Regular coffee consumption is inversely correlated to colorectal cancer risk, according to results of a study published in the April issue of Cancer Epidemiology, Biomarkers & Prevention.
Coffee has been proposed as a protective agent against colorectal cancer because several of its components affect the physiology of the colon. These compounds include caffeine, melanoidins, diterpenes, and polyphenols. Protection may arise from changes to the microbiome, antioxidant effects, antimutagenic effects, reduction of bile acid secretion, and improved bowel functions such as motility and capacity.
To substantiate widespread claims of the protective effect of coffee, Stephanie L. Schmit, PhD, MPH, from the USC Norris Comprehensive Cancer Center, University of Southern California, Los Angeles, and colleagues administered a validated, semiquantitative food frequency questionnaire to 5145 cases and 4097 controls from the Molecular Epidemiology of Colorectal Cancer (MECC) study, a population-based investigation in northern Israel. The researchers considered coffee type (caffeinated or decaffeinated, boiled black coffee, black espresso, instant coffee, and filtered coffee), cancer site (colon and rectum), and ethnic subgroup (Ashkenazi Jews [61.3% of the population], Sephardi Jews [21.4%], and Arabs [13.5%]). The study adjusted for daily total liquid and caloric consumption.
Overall coffee consumption was associated with 26% lower odds of developing colorectal cancer (odds ratio [OR], drinkers vs nondrinkers, 0.74; 95% confidence interval [CI], 0.64 - 0.86; P < .001).
The results also indicated an inverse association for boiled coffee (OR, 0.82; 95% CI, 0.71 - 0.94; P = .004) and decaffeinated coffee (OR, 0.82; 95% CI, 0.68 - 0.99; P = .04). Factoring in total daily liquid consumption yielded similar findings (OR, 0.80; 95% CI, 0.68 - 0.93; P = .005), as did total calorie consumption (OR, 0.74; 95% CI, 0.63 - 0.86; P < .001).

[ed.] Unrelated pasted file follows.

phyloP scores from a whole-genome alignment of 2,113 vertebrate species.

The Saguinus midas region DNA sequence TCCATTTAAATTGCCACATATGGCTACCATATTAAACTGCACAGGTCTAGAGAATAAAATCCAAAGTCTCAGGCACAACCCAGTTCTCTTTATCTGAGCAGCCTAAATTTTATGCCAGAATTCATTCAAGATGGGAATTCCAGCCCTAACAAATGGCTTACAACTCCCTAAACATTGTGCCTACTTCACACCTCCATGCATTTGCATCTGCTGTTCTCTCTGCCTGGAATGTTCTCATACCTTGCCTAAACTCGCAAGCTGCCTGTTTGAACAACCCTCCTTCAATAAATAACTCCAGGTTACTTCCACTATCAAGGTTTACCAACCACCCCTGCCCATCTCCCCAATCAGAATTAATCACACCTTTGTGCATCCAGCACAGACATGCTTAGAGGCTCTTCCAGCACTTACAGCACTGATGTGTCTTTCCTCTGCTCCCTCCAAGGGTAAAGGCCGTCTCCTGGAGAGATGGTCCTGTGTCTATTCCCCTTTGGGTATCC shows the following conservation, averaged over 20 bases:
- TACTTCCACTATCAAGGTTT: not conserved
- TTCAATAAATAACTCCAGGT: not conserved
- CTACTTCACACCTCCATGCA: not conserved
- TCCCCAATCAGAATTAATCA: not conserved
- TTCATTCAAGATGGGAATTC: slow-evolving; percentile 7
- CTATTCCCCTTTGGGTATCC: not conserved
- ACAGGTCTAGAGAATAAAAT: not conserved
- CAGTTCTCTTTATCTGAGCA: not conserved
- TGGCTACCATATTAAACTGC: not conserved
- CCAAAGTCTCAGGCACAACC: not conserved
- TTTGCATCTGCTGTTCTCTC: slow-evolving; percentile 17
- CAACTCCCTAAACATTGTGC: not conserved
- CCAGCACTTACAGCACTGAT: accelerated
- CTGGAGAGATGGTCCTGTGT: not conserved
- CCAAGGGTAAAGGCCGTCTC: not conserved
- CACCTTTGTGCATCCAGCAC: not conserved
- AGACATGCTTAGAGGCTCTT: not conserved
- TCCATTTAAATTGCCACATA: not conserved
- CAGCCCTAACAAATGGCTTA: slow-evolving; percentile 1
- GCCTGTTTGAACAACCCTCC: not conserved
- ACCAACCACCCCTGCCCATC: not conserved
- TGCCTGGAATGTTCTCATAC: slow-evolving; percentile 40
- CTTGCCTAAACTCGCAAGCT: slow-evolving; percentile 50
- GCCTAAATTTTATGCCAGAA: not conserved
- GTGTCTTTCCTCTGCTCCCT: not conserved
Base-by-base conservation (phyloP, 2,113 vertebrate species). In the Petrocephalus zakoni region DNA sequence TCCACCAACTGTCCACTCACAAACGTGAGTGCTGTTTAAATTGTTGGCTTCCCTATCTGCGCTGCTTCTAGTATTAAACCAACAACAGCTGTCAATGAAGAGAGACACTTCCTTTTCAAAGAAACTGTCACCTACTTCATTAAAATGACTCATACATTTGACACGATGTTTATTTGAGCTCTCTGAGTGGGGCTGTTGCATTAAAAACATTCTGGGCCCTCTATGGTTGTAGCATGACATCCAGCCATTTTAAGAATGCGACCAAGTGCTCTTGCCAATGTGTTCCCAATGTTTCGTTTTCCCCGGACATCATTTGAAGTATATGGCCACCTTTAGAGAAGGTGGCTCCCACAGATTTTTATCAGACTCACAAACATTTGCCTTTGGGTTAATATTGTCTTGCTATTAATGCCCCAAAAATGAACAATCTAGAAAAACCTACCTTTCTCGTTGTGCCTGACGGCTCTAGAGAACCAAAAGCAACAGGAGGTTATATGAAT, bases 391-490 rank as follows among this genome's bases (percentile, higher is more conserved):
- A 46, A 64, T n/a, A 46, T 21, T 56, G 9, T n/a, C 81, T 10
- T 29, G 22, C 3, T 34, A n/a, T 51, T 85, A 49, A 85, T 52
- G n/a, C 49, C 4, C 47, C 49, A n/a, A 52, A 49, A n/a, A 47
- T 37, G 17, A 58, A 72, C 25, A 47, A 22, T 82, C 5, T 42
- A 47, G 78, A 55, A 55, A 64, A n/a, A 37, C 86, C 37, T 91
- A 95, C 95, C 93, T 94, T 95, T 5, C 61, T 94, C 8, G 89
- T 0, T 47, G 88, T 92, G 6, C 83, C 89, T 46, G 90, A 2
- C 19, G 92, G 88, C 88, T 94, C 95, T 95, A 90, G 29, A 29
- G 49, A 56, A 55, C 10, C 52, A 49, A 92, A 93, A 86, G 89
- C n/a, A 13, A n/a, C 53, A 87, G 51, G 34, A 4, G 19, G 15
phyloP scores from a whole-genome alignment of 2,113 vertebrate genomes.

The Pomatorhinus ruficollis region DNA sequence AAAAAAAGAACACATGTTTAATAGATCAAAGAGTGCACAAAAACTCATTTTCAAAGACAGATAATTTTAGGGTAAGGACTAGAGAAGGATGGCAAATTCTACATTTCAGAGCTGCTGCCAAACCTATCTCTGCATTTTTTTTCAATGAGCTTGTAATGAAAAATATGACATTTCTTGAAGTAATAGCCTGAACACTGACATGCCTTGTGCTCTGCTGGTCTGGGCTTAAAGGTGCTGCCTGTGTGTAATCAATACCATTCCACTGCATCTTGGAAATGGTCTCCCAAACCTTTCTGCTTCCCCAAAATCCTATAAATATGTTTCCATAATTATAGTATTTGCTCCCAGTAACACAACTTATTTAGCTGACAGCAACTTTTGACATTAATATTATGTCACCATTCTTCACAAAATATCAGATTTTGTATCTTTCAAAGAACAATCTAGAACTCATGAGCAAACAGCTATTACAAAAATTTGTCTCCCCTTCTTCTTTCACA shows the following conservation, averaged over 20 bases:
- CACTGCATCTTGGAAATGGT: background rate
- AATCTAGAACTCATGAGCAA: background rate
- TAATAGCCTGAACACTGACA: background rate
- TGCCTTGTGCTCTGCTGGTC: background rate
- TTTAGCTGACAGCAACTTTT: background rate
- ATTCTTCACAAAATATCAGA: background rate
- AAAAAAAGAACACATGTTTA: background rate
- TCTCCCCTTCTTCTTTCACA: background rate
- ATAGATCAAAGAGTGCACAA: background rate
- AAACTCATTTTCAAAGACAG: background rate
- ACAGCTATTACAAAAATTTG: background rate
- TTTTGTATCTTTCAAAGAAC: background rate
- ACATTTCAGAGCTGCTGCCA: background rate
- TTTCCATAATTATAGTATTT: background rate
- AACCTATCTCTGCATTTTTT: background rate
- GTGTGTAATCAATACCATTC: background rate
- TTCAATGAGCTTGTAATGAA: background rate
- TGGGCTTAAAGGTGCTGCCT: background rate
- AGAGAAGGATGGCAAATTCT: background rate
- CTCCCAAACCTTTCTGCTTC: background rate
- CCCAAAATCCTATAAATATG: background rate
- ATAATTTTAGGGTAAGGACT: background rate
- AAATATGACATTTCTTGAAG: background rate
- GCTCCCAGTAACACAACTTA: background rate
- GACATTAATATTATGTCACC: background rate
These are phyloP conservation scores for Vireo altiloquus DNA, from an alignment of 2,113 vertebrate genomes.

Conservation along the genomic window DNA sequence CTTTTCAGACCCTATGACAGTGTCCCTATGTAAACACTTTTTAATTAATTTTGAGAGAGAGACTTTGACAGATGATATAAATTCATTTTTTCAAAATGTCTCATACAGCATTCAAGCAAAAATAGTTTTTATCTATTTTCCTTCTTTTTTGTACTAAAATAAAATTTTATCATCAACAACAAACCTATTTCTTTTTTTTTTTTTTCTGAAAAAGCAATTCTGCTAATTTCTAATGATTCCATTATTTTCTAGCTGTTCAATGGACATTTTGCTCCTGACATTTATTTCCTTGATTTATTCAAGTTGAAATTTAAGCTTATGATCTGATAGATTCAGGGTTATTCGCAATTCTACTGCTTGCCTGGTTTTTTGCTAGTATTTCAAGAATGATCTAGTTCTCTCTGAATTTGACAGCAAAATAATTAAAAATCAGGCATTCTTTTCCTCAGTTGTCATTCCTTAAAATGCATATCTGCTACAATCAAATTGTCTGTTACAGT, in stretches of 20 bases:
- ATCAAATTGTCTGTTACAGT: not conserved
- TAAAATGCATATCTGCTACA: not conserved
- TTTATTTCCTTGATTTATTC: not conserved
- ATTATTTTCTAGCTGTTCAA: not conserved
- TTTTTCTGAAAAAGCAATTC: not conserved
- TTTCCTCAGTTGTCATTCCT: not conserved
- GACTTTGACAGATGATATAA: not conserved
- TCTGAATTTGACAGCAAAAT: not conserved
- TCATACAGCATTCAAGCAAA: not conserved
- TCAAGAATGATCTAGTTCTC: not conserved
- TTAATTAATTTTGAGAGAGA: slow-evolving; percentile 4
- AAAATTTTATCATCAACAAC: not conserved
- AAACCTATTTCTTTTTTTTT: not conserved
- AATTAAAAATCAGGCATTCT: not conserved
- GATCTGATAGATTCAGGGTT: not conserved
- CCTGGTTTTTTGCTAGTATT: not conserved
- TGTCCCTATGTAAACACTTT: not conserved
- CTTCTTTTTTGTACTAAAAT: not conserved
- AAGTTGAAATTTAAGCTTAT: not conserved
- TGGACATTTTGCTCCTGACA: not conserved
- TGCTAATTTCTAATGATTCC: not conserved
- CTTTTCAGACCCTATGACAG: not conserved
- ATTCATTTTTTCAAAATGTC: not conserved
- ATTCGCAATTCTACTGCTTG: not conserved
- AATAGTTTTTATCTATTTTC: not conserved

Higher coffee consumption was associated with lower odds of developing colorectal cancer: one to less than two daily servings (OR, 0.78; 95% CI, 0.68 - 0.90; P < .001), from 2 to 2.5 daily servings (OR, 0.59; 95% CI, 0.51 - 0.68; P < .001), and more than 2.5 daily servings (OR, 0.46; 95% CI, 0.39 - 0.54; P < .001). The dose–response relationships were statistically significant for cancers of the colon and rectum and for Ashkenazi Jews and Sephardi Jews.
Arabs reported the highest total amount of coffee drinking (average 3.3 servings per day), followed by Sephardi Jews (2.1 servings per day) and Ashkenazi Jews (1.8 servings per day).
Cases compared with controls were slightly younger and less likely to take statins or low-dose aspirin, to smoke, to be physically active, and to eat five or more servings of vegetables per day. Cases also reported a stronger family history of colorectal cancer. The research group previously published a study identifying six susceptibility genetic loci for colorectal cancer.
The new findings apply to lower daily coffee consumption than previous investigations. Other studies have correlated coffee consumption with decreased risk for colon cancer recurrence, and a meta-analysis previously associated coffee consumption with lowered colorectal cancer risk.
Limitations of the study include reliance of recall of coffee consumption going back 1 year, lack of standardization of serving sizes, and possible effects of avoidance of coffee by individuals with gastrointestinal diseases.
The researchers have disclosed no relevant financial relationships.
Cancer Epidemiol Biomarkers Prev. 2016;25:634-639